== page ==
Even after completing 47 years in the power industry, retired ETU member Domenic Luvara misses getting up and going to work.
Domenic came to Melbourne from Italy in 1964, and a year later started as an Underground Assistant Cable Joiner in Footscray. A couple of years on, a shop steward sat next to him in the caravan and explained the benefits of being a member of the ETU.
‘It seemed like a good thing to me, and I’ve been in ever since,’ Domenic told The ETU as he reflected on his 45-year membership of the Union.
Power companies’ name changes make heads spin
From Footscray, Domenic then moved across to Richmond, where he undertook further training as a cable joiner. However, an opportunity arose to take on an Overhead Mains Linesman’s spot closer to home in Moonee Ponds, so he transferred there.
After taking the Linesman courses, Domenic eventually achieved an A-Grade qualification. He spent eight years as a supervisor and 37 years as a crew leader.
And while his work and the base location (Depot 7, Moonee Ponds) have always remained the same, Domenic has found it hard to keep up with his employer’s incessant name changes: first the original SEC; then, in order, Solaris, North West, AGL, Agility, and finally, Jemena.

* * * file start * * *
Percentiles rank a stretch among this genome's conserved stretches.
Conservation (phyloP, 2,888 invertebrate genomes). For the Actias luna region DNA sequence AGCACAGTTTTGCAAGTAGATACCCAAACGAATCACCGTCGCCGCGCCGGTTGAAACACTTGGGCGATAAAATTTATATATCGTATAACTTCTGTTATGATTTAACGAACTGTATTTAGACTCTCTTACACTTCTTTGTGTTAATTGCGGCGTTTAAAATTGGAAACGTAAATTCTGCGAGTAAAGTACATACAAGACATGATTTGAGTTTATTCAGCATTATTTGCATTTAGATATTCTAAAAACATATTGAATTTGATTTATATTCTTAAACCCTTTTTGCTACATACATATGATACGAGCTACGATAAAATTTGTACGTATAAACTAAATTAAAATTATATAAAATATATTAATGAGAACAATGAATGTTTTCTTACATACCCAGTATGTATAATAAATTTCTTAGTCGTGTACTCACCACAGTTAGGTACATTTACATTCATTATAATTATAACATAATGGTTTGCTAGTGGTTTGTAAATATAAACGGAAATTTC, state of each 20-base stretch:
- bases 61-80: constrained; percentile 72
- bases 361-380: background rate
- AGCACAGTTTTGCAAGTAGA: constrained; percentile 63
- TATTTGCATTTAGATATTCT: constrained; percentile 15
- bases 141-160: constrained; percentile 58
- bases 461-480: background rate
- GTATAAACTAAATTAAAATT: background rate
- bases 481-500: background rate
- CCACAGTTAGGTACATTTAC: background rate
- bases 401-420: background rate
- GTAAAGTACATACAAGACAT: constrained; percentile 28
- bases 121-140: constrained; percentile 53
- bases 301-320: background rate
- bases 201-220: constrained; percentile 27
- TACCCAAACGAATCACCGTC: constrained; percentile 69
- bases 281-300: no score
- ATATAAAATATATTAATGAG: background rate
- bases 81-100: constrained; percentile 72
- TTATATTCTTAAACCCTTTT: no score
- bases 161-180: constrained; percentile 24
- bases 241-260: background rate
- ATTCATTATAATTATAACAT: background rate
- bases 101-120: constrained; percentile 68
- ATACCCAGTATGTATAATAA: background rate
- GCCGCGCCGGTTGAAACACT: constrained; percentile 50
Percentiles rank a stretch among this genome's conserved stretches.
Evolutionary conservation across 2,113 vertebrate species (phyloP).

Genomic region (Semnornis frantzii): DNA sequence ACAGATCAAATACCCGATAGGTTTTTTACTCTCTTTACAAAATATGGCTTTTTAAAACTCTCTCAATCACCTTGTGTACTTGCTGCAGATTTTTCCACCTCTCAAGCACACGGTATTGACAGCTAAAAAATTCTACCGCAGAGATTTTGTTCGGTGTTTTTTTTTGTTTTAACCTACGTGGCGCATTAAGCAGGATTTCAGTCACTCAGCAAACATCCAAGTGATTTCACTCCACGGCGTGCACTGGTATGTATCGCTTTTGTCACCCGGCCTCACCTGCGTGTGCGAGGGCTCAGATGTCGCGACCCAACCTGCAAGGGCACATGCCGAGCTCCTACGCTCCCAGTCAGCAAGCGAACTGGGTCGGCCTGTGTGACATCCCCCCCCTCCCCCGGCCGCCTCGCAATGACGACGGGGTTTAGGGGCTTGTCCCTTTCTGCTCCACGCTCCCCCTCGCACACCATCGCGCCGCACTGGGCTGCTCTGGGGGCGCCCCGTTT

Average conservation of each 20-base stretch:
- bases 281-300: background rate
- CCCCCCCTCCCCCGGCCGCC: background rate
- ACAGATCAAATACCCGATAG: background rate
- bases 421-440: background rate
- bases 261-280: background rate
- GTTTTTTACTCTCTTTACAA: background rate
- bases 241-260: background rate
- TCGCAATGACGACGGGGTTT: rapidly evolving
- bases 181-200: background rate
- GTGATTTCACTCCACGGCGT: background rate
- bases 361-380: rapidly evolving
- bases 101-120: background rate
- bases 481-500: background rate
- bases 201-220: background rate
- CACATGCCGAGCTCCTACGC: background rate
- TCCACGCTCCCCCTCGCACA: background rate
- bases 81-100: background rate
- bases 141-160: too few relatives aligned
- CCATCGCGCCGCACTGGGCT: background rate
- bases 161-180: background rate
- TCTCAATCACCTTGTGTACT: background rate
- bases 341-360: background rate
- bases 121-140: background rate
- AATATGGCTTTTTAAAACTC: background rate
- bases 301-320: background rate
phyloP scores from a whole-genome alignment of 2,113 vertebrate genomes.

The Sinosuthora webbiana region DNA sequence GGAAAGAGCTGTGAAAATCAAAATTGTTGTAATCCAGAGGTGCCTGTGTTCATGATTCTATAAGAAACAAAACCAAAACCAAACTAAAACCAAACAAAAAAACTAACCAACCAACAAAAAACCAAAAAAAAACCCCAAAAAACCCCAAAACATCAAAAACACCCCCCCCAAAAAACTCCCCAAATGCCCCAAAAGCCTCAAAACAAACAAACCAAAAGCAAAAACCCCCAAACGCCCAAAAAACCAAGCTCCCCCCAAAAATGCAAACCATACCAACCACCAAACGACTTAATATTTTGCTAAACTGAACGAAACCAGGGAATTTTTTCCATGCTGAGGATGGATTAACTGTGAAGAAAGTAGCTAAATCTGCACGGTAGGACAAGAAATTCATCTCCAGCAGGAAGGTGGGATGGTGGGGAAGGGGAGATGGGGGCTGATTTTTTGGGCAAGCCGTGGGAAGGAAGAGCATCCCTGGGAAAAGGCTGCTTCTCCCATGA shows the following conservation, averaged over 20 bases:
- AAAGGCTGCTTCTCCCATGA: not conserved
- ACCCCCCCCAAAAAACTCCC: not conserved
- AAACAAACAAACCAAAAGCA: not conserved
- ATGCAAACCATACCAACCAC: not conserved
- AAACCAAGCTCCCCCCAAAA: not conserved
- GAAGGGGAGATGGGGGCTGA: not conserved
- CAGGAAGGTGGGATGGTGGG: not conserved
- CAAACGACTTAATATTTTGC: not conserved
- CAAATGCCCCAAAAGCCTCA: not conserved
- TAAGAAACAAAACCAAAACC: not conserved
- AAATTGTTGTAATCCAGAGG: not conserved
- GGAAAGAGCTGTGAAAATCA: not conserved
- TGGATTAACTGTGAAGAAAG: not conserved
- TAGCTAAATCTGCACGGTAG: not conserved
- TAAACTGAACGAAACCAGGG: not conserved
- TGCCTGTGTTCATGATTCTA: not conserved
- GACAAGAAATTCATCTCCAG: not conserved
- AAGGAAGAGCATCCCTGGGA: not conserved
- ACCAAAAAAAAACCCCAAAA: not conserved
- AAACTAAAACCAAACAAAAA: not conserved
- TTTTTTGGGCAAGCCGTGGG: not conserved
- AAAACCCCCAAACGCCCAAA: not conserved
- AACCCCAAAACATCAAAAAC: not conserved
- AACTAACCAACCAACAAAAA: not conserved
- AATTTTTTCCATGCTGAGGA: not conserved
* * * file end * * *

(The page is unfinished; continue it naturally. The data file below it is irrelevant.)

Getting Canberra back online
When bushfires devastated the outskirts of Canberra in mid January 2003, Domenic was among the volunteers who went up there to help restore the capital’s power and repair its lines.
‘We were so good at it,’ he recalls, ‘they had us back for a few years afterwards to maintain the lines.
‘The trouble was, it was all ladder work, as the lines were over the back fences of houses, not in the street. It meant that sometimes we had to lug our gear through people’s homes to get the work done.’
Plenty going on with the family
A keen Geelong supporter, Domenic says he now spends more time watching local Essendon Districts League footy, where his sons have distinguished themselves. During the week, while he misses the blokes on the job, Domenic finds himself busy enough being a house-husband.
'My wife looked after me all those years – I didn’t have to do a thing. Now it’s my turn to look after her.’
He still finds time to grow a few vegetables, and particularly looks forward to Sundays, when his daughter, three sons and two grandchildren (‘plus one on the way’) come over to share a meal at home.